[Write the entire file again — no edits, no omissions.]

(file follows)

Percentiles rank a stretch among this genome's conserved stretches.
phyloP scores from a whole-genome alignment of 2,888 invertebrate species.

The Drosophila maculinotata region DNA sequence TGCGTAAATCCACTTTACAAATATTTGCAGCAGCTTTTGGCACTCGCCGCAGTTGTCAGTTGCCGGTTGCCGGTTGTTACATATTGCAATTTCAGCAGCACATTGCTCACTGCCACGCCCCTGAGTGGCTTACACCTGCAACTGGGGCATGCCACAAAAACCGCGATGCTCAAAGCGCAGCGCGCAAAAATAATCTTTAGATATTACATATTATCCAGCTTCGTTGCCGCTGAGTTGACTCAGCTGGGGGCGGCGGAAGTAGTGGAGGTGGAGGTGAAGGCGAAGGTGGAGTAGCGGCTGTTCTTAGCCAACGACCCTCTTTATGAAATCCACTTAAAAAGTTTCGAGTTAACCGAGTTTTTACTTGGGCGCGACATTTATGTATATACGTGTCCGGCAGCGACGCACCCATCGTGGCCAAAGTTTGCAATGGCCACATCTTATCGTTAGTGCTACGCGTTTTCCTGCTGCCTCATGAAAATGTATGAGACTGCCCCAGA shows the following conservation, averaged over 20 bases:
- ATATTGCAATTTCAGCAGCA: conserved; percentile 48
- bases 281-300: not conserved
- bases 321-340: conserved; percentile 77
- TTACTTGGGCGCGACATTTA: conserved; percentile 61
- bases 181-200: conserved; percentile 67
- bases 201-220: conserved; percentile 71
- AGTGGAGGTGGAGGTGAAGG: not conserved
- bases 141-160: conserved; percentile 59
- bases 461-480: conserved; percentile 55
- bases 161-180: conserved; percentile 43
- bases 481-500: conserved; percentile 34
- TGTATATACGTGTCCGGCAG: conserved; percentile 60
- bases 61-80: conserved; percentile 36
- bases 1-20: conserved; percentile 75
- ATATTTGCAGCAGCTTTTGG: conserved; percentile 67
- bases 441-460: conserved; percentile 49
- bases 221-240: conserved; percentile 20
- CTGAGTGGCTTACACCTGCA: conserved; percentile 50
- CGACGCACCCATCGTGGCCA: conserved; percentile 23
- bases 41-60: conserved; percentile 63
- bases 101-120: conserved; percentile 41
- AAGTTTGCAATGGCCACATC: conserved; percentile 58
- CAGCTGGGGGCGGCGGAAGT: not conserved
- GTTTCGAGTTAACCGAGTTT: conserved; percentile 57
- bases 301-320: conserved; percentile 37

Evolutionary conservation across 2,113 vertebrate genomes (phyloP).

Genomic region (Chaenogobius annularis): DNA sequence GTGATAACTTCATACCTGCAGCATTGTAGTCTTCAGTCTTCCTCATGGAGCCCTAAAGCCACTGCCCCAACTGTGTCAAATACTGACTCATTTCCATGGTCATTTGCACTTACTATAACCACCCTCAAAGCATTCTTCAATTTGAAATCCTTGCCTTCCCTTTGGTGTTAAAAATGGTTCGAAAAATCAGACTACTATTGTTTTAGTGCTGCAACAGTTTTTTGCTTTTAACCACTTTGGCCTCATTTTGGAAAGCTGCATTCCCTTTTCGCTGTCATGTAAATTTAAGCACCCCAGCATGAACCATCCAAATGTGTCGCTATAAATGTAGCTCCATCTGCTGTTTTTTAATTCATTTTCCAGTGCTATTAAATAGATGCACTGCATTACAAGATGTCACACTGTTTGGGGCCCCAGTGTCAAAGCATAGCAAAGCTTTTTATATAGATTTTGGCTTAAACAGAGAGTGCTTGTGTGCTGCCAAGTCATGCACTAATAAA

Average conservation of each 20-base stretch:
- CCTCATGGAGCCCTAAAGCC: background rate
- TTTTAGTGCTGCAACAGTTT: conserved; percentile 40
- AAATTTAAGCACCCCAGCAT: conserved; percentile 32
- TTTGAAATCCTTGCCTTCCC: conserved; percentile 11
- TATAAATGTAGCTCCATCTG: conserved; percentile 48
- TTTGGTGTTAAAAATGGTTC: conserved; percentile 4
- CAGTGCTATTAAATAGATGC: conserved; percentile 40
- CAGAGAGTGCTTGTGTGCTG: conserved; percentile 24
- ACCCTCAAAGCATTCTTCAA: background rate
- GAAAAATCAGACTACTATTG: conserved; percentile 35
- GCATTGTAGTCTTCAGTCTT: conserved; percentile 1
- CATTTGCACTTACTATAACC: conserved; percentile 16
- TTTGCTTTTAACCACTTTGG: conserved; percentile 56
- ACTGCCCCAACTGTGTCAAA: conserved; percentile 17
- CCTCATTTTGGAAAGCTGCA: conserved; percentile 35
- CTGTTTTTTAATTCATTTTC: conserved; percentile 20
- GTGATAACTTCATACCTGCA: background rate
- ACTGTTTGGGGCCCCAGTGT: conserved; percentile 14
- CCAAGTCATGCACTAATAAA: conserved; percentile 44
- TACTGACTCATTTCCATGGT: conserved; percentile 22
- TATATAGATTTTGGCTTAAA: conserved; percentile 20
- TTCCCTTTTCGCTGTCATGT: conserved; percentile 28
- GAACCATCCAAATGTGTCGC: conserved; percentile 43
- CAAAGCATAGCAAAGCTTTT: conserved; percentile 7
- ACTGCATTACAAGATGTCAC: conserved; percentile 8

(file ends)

Percentiles rank a stretch among this genome's conserved stretches.
phyloP scores from a whole-genome alignment of 2,888 invertebrate species.

The Drosophila maculinotata region DNA sequence TGCGTAAATCCACTTTACAAATATTTGCAGCAGCTTTTGGCACTCGCCGCAGTTGTCAGTTGCCGGTTGCCGGTTGTTACATATTGCAATTTCAGCAGCACATTGCTCACTGCCACGCCCCTGAGTGGCTTACACCTGCAACTGGGGCATGCCACAAAAACCGCGATGCTCAAAGCGCAGCGCGCAAAAATAATCTTTAGATATTACATATTATCCAGCTTCGTTGCCGCTGAGTTGACTCAGCTGGGGGCGGCGGAAGTAGTGGAGGTGGAGGTGAAGGCGAAGGTGGAGTAGCGGCTGTTCTTAGCCAACGACCCTCTTTATGAAATCCACTTAAAAAGTTTCGAGTTAACCGAGTTTTTACTTGGGCGCGACATTTATGTATATACGTGTCCGGCAGCGACGCACCCATCGTGGCCAAAGTTTGCAATGGCCACATCTTATCGTTAGTGCTACGCGTTTTCCTGCTGCCTCATGAAAATGTATGAGACTGCCCCAGA shows the following conservation, averaged over 20 bases:
- ATATTGCAATTTCAGCAGCA: conserved; percentile 48
- bases 281-300: not conserved
- bases 321-340: conserved; percentile 77
- TTACTTGGGCGCGACATTTA: conserved; percentile 61
- bases 181-200: conserved; percentile 67
- bases 201-220: conserved; percentile 71
- AGTGGAGGTGGAGGTGAAGG: not conserved
- bases 141-160: conserved; percentile 59
- bases 461-480: conserved; percentile 55
- bases 161-180: conserved; percentile 43
- bases 481-500: conserved; percentile 34
- TGTATATACGTGTCCGGCAG: conserved; percentile 60
- bases 61-80: conserved; percentile 36
- bases 1-20: conserved; percentile 75
- ATATTTGCAGCAGCTTTTGG: conserved; percentile 67
- bases 441-460: conserved; percentile 49
- bases 221-240: conserved; percentile 20
- CTGAGTGGCTTACACCTGCA: conserved; percentile 50
- CGACGCACCCATCGTGGCCA: conserved; percentile 23
- bases 41-60: conserved; percentile 63
- bases 101-120: conserved; percentile 41
- AAGTTTGCAATGGCCACATC: conserved; percentile 58
- CAGCTGGGGGCGGCGGAAGT: not conserved
- GTTTCGAGTTAACCGAGTTT: conserved; percentile 57
- bases 301-320: conserved; percentile 37

Evolutionary conservation across 2,113 vertebrate genomes (phyloP).

Genomic region (Chaenogobius annularis): DNA sequence GTGATAACTTCATACCTGCAGCATTGTAGTCTTCAGTCTTCCTCATGGAGCCCTAAAGCCACTGCCCCAACTGTGTCAAATACTGACTCATTTCCATGGTCATTTGCACTTACTATAACCACCCTCAAAGCATTCTTCAATTTGAAATCCTTGCCTTCCCTTTGGTGTTAAAAATGGTTCGAAAAATCAGACTACTATTGTTTTAGTGCTGCAACAGTTTTTTGCTTTTAACCACTTTGGCCTCATTTTGGAAAGCTGCATTCCCTTTTCGCTGTCATGTAAATTTAAGCACCCCAGCATGAACCATCCAAATGTGTCGCTATAAATGTAGCTCCATCTGCTGTTTTTTAATTCATTTTCCAGTGCTATTAAATAGATGCACTGCATTACAAGATGTCACACTGTTTGGGGCCCCAGTGTCAAAGCATAGCAAAGCTTTTTATATAGATTTTGGCTTAAACAGAGAGTGCTTGTGTGCTGCCAAGTCATGCACTAATAAA

Average conservation of each 20-base stretch:
- CCTCATGGAGCCCTAAAGCC: background rate
- TTTTAGTGCTGCAACAGTTT: conserved; percentile 40
- AAATTTAAGCACCCCAGCAT: conserved; percentile 32
- TTTGAAATCCTTGCCTTCCC: conserved; percentile 11
- TATAAATGTAGCTCCATCTG: conserved; percentile 48
- TTTGGTGTTAAAAATGGTTC: conserved; percentile 4
- CAGTGCTATTAAATAGATGC: conserved; percentile 40
- CAGAGAGTGCTTGTGTGCTG: conserved; percentile 24
- ACCCTCAAAGCATTCTTCAA: background rate
- GAAAAATCAGACTACTATTG: conserved; percentile 35
- GCATTGTAGTCTTCAGTCTT: conserved; percentile 1
- CATTTGCACTTACTATAACC: conserved; percentile 16
- TTTGCTTTTAACCACTTTGG: conserved; percentile 56
- ACTGCCCCAACTGTGTCAAA: conserved; percentile 17
- CCTCATTTTGGAAAGCTGCA: conserved; percentile 35
- CTGTTTTTTAATTCATTTTC: conserved; percentile 20
- GTGATAACTTCATACCTGCA: background rate
- ACTGTTTGGGGCCCCAGTGT: conserved; percentile 14
- CCAAGTCATGCACTAATAAA: conserved; percentile 44
- TACTGACTCATTTCCATGGT: conserved; percentile 22
- TATATAGATTTTGGCTTAAA: conserved; percentile 20
- TTCCCTTTTCGCTGTCATGT: conserved; percentile 28
- GAACCATCCAAATGTGTCGC: conserved; percentile 43
- CAAAGCATAGCAAAGCTTTT: conserved; percentile 7
- ACTGCATTACAAGATGTCAC: conserved; percentile 8